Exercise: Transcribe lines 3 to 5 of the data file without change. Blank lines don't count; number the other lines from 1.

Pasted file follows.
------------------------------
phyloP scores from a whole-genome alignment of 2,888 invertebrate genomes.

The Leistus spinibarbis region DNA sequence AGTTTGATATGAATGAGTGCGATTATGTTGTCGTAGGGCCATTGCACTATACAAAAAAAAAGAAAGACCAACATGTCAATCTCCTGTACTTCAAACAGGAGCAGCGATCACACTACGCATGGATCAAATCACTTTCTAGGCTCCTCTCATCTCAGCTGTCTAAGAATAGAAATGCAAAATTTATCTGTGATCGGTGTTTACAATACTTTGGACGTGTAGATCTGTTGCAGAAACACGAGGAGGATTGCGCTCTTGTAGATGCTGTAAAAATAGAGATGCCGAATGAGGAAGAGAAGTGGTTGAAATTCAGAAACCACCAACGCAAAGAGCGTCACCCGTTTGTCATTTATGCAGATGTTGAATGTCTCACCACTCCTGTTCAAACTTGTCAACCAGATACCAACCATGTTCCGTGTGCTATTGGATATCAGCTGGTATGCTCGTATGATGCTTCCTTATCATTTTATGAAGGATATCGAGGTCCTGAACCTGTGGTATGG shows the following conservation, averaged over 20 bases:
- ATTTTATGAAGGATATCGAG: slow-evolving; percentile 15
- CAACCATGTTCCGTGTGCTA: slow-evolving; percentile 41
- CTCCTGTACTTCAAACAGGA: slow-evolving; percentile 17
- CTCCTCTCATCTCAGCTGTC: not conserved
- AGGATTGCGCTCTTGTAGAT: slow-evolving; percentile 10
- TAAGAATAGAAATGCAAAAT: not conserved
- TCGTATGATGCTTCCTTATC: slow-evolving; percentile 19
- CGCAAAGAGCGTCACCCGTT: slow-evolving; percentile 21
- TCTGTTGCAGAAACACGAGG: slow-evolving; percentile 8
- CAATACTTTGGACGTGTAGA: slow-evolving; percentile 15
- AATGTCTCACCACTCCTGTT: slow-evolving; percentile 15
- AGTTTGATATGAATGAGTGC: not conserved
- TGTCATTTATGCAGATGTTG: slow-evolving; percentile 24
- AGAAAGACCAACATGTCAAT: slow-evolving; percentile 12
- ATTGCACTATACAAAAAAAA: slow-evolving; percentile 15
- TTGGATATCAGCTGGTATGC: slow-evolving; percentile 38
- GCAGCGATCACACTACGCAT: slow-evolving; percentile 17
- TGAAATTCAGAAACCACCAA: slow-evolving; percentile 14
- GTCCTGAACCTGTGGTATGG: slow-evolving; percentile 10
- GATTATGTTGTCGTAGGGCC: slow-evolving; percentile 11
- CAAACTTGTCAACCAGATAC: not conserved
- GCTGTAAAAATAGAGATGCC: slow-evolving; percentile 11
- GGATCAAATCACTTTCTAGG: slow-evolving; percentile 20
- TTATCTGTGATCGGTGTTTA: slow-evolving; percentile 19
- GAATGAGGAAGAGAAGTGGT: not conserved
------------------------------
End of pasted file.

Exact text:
- ATTTTATGAAGGATATCGAG: slow-evolving; percentile 15
- CAACCATGTTCCGTGTGCTA: slow-evolving; percentile 41
- CTCCTGTACTTCAAACAGGA: slow-evolving; percentile 17